Hey everyone! Sorry for the delay on this. I've been kind of out of it for the last week.
I have been having off and on earaches for about a year. Every time I go in, they say I have some sinus inflammation and send me home to take nose sprays and decongestants. I hate being on medications!! When you have a chronic illness like Lyme, it feels like there is always some issue flaring up with no easy fix.
After moving back East, my allergies have been terrible. And again my ear and sinus pressure got worse. I've been using CBD oil for the pain, but I had to admit that I needed more help after a few days.
The first Dr. wanted me to go in for a CT scan. The ENT said more meds. But it looks like it was a combination of sinus and tooth pressure.
Last week it was so much pain that I couldn't even think anymore. The pain was like a hot poker into my brain. I struggled to write. I struggled to even talk.
This morning I had an emergency tooth extraction. So the pressure was so intense, that it pushed my tooth down and turned it. Then that tooth cracked and exposed the nerves.
Why am I adding all of this to Mindful Monday?
After being rushed from my dentist's office over to an oral surgeon I was pretty scared. My anxiety was so high and all I could think about was the pain I was having and the pain that I was about to go through.
I centered on the pain. The more I thought about the pain, the more it became a problem.
Sitting in the chair I had to force myself to start bringing myself into a meditation of relief. It was hard not to fight it.
How does meditation help with pain relief?
Meditation teaches us to breathe. We need mindful breathing to help calm our fears and anxiety. This breathing is also helpful for pain relief.
Being mindful of pain changes your relationship with physical pain. When you change the relationship of pain from something to be feared and a problem to something that you can work through and hopefully solve. Your thoughts about pain change.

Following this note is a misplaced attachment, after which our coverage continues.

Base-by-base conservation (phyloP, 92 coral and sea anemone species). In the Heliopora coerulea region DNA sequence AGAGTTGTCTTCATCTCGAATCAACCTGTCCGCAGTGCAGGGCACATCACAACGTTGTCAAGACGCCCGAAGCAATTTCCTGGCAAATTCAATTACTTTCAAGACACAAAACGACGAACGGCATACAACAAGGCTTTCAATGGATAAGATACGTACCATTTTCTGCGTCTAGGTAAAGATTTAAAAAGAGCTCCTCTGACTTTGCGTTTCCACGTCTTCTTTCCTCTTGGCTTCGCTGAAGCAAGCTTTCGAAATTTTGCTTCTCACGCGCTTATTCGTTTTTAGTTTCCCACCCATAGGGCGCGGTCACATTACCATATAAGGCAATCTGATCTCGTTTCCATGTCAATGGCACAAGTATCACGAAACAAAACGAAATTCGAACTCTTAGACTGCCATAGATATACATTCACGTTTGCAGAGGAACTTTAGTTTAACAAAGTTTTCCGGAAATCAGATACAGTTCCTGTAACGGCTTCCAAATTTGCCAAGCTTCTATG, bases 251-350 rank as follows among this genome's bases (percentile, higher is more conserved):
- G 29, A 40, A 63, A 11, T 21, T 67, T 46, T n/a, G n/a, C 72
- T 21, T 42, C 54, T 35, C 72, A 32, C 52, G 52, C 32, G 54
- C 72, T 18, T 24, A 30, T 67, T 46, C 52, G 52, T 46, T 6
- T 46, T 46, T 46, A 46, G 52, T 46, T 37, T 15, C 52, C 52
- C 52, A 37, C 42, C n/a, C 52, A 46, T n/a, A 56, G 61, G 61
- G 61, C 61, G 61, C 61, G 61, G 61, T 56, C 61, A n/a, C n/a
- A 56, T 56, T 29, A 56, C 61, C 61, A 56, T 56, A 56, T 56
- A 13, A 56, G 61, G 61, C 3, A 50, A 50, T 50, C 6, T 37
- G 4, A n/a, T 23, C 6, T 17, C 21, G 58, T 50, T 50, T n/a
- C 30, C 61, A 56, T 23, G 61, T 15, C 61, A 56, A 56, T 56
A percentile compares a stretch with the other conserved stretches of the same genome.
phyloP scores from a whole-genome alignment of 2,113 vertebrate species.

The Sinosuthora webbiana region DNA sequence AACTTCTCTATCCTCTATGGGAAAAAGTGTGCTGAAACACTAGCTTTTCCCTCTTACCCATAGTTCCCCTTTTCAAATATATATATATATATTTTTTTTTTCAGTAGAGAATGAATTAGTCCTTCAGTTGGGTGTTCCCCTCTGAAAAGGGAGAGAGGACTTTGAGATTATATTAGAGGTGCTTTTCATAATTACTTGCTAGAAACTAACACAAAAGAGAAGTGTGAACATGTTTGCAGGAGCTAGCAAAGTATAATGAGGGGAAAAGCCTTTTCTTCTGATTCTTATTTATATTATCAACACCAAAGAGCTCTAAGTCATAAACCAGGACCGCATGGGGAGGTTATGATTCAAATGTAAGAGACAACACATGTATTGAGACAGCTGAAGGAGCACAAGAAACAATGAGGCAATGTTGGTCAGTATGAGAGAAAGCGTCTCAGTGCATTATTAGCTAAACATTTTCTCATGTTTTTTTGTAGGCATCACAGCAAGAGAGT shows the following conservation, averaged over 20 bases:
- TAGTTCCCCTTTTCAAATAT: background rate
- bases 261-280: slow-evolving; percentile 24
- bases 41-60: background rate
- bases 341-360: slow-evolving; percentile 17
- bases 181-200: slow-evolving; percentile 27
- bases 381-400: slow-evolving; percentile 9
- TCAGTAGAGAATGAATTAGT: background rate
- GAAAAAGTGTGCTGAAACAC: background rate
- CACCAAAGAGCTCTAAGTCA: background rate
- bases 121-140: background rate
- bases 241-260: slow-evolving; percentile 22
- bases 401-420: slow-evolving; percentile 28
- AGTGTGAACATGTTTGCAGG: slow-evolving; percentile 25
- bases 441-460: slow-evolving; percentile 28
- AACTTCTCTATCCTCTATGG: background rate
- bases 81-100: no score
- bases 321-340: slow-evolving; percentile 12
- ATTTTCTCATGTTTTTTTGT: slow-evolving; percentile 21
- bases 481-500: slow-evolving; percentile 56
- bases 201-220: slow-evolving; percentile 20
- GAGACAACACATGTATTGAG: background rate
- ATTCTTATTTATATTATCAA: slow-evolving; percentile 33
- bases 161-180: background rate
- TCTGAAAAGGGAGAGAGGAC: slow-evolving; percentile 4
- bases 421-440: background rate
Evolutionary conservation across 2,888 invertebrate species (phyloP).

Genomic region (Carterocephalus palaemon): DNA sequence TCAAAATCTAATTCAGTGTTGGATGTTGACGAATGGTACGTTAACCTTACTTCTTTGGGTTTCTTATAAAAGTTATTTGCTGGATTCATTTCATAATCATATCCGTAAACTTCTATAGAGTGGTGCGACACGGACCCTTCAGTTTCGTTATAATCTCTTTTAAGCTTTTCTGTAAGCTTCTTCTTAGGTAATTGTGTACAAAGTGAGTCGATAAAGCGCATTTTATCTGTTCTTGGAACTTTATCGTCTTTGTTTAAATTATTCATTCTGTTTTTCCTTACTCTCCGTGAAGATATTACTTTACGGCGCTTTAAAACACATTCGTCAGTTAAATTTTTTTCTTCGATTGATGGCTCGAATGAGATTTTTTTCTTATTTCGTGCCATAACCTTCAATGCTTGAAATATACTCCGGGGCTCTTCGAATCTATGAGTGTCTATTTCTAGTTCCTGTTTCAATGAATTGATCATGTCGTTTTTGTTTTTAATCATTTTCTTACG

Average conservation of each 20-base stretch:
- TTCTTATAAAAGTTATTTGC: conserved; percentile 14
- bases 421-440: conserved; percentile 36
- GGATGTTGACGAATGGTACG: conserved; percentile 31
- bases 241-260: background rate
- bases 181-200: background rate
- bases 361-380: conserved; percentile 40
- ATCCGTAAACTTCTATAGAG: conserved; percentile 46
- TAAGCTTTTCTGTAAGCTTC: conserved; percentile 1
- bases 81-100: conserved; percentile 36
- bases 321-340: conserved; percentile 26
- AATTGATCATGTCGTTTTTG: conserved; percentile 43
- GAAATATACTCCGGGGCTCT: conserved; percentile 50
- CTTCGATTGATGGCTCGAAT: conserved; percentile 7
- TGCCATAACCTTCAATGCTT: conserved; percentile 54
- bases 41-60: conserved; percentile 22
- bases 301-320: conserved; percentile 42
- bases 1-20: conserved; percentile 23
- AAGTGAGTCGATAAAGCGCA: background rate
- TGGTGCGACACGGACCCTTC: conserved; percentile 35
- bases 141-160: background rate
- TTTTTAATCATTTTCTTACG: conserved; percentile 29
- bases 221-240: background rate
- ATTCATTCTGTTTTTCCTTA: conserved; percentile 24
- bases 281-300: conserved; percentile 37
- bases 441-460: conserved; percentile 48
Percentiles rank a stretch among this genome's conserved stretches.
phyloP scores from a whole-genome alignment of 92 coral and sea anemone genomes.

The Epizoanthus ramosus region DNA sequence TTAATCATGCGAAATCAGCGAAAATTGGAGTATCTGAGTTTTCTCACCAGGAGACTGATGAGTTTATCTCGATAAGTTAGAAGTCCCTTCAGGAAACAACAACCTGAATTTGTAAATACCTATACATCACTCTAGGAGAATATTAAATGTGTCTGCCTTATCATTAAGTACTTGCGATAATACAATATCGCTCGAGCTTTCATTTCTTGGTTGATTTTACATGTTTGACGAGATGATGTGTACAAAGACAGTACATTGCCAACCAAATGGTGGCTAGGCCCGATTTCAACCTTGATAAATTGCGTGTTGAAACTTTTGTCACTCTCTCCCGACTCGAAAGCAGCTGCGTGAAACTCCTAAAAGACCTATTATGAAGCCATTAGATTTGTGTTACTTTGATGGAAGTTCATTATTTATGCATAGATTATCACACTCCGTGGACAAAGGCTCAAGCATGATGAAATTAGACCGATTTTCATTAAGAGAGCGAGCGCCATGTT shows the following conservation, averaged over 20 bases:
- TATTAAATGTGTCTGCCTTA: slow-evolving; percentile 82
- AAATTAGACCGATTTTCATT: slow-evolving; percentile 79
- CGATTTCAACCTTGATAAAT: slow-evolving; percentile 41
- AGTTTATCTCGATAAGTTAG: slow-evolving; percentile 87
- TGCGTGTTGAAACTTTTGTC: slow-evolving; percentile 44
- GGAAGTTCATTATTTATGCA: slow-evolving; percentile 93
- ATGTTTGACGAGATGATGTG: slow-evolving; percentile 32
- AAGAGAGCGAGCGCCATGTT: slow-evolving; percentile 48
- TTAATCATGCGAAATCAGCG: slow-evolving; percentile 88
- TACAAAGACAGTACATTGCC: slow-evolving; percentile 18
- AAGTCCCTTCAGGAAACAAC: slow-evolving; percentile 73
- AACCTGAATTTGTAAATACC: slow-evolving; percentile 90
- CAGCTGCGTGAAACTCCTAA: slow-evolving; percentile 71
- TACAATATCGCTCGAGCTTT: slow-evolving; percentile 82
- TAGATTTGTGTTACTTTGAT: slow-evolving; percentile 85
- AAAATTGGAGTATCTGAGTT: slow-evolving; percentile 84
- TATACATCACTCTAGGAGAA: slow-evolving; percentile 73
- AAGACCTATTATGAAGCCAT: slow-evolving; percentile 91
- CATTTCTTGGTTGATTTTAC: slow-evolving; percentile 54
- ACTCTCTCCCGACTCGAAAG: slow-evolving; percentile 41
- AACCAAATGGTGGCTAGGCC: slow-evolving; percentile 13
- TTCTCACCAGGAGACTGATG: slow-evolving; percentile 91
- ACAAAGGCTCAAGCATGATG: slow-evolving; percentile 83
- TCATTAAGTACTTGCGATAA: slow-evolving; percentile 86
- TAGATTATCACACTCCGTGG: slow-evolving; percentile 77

Pain and Mindfulness
Mindfulness asks us to take a deeper look at each moment. If you are in pain right now, you need to stop and take a deep breath, giving the mind a refresh of fresh oxygen.
Pain is mental as well as physical. You can help your pain by changing the way you mentally feel.
It is difficult to master this skill. It takes a lot of practice and work.
Using focal points or a mental image of something that helps you focus, allow your mind to move away from making the pain the center of all of your thoughts.
I have a “Mind Cottage” that I like to go to when I'm in pain or just stressed. It's my safe place, and as I move through the rooms of my cottage I like to look at everything in detail. From the dark gray hardwood floors to the pure white walls, I move through the rooms and away from my discomfort.
When you have these touch points in your mind, you can slip in and out of this state easily. But when you are in severe pain, it's hard to let go. I know.
Be Present for the feelings
When you are in pain, the mind wants to reject this moment. Be present in those thoughts. No judgments of the fear, the anxiety, or the thoughts.
Today I needed to set the intention that I needed to move through the steps, one by one, to feeling better and improving my overall health.
As they began the extraction, there was a moment when I was so afraid of the pain that I wanted to get up and run away. Through mindfulness, I knew I had to address this thought and honor what I was going through. I started thinking about my breathing, about that fear that I was in about the pain and how it was fear of the unknown and not the actual pain.
It's okay to mentally escape the pain when you need to.
I went to my “Mind Cottage” as I focused on trying to relieve my fear and I didn't notice that they were talking to me gently. Counting down from 10.
I was relaxing with this countdown. However, each of those numbers was a quick step by my oral surgeon. I thought 1 would be the pain and the nightmare… what I didn't know was that he had already done what he needed to do at 8. The rest of the count down was removing and packing the area. It was done!
1… And he gently patted my shoulder and told me that I had done a great job and it was over.
When I opened my eyes, the fear of the pain relieved. Somehow I had let go long enough to get through the procedure and before I knew it, the pain was gone.
How is your mindfulness practice going?
Are you practicing even when you're uncomfortable? This is the most beautiful time to appreciate the contrast. The contrast between feeling good and feeling bad is such a powerful moment. You need to feel the change in order to appreciate it.
Hopefully, you aren't in pain today.
But if you are, take your time out today and go through your breathing practice, and then think about your relationship with pain. Is it fear that weighs on you? Is it the nagging endless feeling? Start to break down what you are thinking in relation to the pain.